May 27 48 42
May 26 48 42
May 25 48 42
May 24 48 42
May 23 48 42.5
May 22 48 42.5
May 21 48 42.5
May 20 48 42.5
May 19 48 43
May 19 48 43
May 18 49 44
May 17 49 44
May 16 48.5 43.5
May 15 48.5 43.5
May 14 49 43
May 14 49 43
May 13 48 43
May 12 47 43
May 11 47.5 42.5
May 10 47.5 42.5
May 09 47 42
May 08 47.5 42
May 07 47.5 42
May 06 47.5 42
May 05 48 42
May 04 48 42
May 03 47 42
May 02 47.5 41.5
May 01 48 42
Apr 30 47.5 41.5
Apr 29 48 42
Apr 28 48 42
Apr 28 48 42
Apr 27 48.5 42
Apr 26 48.5 42
Apr 25 48.5 42
Apr 24 48 42
Apr 23 48 42
Apr 22 48 42
Apr 21 48 42
Apr 20 48 43
Apr 19 48.5 42.5
Apr 18 48.5 42.5
Apr 17 48.5 42
Apr 16 48.5 42
Apr 15 48 42
Apr 14 48 42
Apr 13 48 42
Apr 12 47.5 42
Apr 11 47.5 42
Apr 10 47.5 42
Apr 09 47.5 42
Apr 08 48 42
Apr 07 48 42
Apr 07 48 42
Apr 07 48 42
Apr 06 49 42
Apr 06 49 42
Apr 06 49 42
Apr 05 48 42.5
Apr 04 48 43
Apr 03 48 43
Apr 02 48 43
Apr 01 48.5 44
Mar 31 49 45
Mar 30 49 45
Mar 29 49 45
Mar 28 49 45
Mar 27 49 45
Mar 26 49 45
Mar 25 49 44
Mar 24 49 43
Mar 24 49 43
Mar 23 50 44
Mar 22 50 44
Mar 21 52 42
Mar 20 52 43
Mar 19 52 43
Mar 18 52 42
Mar 17 52 42
Mar 16 52 43
Mar 15 52 43
Mar 14 52 43
Mar 13 52 43
Mar 12 52 43
Mar 11 51 43
Mar 10 50 43
Mar 09 51 42
Mar 08 51 42
Mar 07 50 43
Mar 06 49 45
Mar 05 49 45
Mar 04 49 45
Mar 03 49 45
Mar 02 49 45
Mar 01 49.5 45
Feb 29 50 45
Feb 28 50 44.5
Feb 27 50 44
Feb 26 49.5 44.5
Feb 25 50 45
Feb 24 50 45
Feb 23 50 45
Feb 22 50 44.5
Feb 21 50 44
Feb 20 50 44
Feb 19 50 44
Feb 18 50 44
Feb 17 51 44
Feb 17 51 44
Feb 16 50 43.5
Feb 15 50 43
Feb 14 50 43
Feb 13 50 43
Feb 12 49.5 45.5
Feb 11 50 44
Feb 10 49.5 43.5
Feb 09 49.5 43.5
Feb 08 49 44
Feb 07 49 44
Feb 06 49 44
Feb 05 50 46
Feb 04 50 45
Feb 03 50 45
Feb 02 50 45
Feb 01 50 44
Jan 31 50 44
Jan 30 50 44
Jan 29 50 44
Jan 28 50 44
Jan 27 50 45
Jan 26 50 45
Jan 25 50 45
Jan 24 50 46
Jan 23 50 46
Jan 23 50 46
Jan 22 50 44
Jan 21 50.5 45
Jan 20 50.5 45
Jan 19 50.5 45
Jan 18 48 46
Jan 17 48 46
Jan 16 48 46
Jan 15 48 46
Jan 14 48 46
Jan 13 48 46
Jan 12 48 46
Jan 11 48 46

63 days until Election day

The BBC poll of polls looks at the  individual national polls from the last 14 days and creates  trend lines using the median value, i.e. the value in the middle of the set of numbers.

See individual polls

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By contrast, in 2016 the polls were far less clear and just a couple of percentage points separated Mr Trump and his then-rival Hillary Clinton at several points as election day neared.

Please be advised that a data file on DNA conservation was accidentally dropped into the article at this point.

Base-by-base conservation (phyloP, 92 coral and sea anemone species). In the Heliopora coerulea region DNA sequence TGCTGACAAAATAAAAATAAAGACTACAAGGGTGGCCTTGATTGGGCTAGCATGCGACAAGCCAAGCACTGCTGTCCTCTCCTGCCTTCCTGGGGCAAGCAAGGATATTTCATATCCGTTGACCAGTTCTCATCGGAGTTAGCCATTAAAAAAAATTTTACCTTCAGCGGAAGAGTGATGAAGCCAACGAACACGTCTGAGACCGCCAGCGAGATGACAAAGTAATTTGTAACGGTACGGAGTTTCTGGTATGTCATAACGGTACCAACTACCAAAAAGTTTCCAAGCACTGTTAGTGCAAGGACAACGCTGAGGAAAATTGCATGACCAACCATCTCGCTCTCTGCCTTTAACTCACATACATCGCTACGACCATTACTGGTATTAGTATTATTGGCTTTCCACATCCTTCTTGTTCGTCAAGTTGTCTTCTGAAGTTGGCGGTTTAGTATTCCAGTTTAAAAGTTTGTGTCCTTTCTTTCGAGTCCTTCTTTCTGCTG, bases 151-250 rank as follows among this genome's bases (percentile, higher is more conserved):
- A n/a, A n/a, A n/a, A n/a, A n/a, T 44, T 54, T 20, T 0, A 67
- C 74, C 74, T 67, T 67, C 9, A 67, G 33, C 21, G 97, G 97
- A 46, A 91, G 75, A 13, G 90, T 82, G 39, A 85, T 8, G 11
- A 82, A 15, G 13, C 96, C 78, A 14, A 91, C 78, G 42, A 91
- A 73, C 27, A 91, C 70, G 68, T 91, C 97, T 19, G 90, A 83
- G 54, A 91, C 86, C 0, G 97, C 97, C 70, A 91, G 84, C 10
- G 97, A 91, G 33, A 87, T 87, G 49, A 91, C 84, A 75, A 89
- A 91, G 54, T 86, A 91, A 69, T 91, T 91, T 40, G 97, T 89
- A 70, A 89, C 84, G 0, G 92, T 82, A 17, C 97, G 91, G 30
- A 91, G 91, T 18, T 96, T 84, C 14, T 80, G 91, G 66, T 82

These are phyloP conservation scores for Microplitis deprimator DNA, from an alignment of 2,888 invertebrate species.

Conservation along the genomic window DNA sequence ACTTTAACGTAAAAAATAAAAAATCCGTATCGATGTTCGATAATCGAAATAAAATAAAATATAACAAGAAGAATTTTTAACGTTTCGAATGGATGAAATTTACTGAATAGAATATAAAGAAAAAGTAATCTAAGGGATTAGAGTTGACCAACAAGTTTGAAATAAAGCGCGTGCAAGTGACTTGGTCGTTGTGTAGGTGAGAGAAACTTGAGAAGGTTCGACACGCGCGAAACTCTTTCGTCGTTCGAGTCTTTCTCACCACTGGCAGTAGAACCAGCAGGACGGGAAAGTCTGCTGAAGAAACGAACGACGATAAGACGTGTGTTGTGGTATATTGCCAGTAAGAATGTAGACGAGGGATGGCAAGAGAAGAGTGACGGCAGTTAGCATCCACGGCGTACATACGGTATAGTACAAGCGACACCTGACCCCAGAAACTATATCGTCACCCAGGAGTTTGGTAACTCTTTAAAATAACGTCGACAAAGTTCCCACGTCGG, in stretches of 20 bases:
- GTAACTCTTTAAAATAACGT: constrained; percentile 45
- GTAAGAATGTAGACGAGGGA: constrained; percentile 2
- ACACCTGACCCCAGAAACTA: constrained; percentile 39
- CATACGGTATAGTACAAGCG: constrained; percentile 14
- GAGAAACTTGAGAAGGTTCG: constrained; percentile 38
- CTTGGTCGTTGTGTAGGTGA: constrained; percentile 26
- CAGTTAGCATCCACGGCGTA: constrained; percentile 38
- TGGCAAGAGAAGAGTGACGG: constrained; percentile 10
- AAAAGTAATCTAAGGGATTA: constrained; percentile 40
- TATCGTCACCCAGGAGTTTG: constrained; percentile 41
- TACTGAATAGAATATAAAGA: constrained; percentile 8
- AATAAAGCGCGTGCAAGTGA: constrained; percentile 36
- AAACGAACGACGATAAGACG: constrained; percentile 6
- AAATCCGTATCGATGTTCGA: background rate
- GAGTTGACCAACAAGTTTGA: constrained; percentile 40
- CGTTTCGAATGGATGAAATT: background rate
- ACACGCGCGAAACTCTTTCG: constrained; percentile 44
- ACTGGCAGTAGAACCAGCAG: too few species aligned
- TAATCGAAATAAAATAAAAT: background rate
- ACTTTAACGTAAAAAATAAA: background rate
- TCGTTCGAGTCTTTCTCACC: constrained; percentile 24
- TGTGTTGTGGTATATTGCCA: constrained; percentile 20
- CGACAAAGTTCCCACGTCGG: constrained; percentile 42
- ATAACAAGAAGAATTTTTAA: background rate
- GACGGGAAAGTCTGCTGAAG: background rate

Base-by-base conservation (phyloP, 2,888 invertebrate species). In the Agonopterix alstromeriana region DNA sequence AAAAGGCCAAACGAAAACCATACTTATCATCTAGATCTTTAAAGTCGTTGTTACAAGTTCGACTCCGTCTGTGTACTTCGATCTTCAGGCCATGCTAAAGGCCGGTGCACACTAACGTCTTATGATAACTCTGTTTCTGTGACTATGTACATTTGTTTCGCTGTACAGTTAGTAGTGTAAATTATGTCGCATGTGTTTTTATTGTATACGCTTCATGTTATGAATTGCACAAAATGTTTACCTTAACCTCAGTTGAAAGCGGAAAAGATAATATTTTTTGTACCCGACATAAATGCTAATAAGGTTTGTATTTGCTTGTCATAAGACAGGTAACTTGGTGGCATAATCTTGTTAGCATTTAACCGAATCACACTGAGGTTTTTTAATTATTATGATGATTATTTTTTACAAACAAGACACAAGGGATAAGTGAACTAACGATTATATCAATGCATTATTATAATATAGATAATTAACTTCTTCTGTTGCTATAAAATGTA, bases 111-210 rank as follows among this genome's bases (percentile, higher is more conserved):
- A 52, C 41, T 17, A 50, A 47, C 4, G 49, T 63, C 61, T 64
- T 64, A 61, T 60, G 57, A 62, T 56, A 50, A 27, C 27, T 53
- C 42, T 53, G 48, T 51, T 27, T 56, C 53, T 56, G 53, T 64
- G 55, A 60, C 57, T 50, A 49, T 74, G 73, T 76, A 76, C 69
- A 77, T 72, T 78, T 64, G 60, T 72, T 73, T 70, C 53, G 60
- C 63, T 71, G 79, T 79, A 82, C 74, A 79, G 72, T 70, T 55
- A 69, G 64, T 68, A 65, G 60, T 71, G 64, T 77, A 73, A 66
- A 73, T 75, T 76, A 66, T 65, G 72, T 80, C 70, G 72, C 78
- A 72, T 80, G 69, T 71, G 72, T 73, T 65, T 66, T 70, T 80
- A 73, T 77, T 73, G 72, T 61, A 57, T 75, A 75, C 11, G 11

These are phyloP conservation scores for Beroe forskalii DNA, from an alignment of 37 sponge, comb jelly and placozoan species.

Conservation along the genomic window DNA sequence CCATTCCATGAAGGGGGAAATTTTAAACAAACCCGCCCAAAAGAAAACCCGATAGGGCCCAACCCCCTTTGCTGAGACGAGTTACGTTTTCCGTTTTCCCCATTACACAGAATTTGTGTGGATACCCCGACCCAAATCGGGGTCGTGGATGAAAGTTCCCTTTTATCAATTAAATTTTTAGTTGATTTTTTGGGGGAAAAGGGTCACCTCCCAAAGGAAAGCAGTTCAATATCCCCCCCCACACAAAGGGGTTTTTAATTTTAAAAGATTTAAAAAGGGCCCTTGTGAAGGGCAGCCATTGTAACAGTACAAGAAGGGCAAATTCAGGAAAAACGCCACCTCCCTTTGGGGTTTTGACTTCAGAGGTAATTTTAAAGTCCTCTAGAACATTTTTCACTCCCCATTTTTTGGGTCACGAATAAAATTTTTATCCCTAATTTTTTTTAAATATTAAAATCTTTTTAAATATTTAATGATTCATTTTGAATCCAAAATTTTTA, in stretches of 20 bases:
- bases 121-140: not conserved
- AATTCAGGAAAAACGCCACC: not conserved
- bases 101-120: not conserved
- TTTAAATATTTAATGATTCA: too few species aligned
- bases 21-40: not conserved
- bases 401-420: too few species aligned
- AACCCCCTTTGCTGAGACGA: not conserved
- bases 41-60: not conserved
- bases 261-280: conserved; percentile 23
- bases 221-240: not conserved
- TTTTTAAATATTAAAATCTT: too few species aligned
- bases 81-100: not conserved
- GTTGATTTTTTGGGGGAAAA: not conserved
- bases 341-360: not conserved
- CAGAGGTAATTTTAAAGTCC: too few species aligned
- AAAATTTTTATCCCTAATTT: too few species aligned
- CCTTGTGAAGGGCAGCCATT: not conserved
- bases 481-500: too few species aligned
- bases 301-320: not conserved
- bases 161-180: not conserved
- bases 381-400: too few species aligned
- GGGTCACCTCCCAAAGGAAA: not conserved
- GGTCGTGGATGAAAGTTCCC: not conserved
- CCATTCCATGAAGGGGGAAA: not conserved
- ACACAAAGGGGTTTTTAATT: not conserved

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Which states will decide this election?

As Mrs Clinton discovered in 2016, the number of votes you win is less important than where you win them.

Most states nearly always vote the same way, meaning that in reality there are just a handful of states where both candidates stand a chance of winning. These are the places where the election will be won and lost and are known as battleground states.

Map showing where the battleground states are in the 2020 election. Texas has the largest number of electoral college votes (38) while New Hampshire has the fewest (4)
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In the electoral college system the US uses to elect its president, each state is given a number of votes based on how many members it sends to Congress – House and Senate. A total of 538 electoral college votes are up for grabs, so a candidate needs to hit 270 to win.

As the map above shows, some battleground states have a lot more electoral college votes on offer than others so candidates often spend a lot more time campaigning in them.

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Who’s leading in the battleground states?

At the moment, polls in the battleground states look good for Joe Biden, but there’s a long way to go and things can change very quickly, especially when Donald Trump’s involved.

The polls suggest Mr Biden is ahead in Michigan, Pennsylvania and Wisconsin – three industrial states his Republican rival won by margins of less than 1% to clinch victory in 2016.

Latest polling averages in battleground states

Click a column header to sort the table by that column in ascending or descending order
Arizona 48.0% 45.2% Trump by 3.6%
Florida 47.8% 46.7% Trump by 1.2%
Georgia 45.8% 47.0% Trump by 5.2%
Iowa 46.5% 46.0% Trump by 9.5%
Michigan 49.2% 44.0% Trump by 0.2%
Minnesota 50.4% 41.0% Clinton by 1.5%
Nevada 49.0% 43.7% Clinton by 2.4%
New Hampshire 51.6% 43.0% Clinton by 0.4%
North Carolina 47.1% 46.6% Trump by 3.7%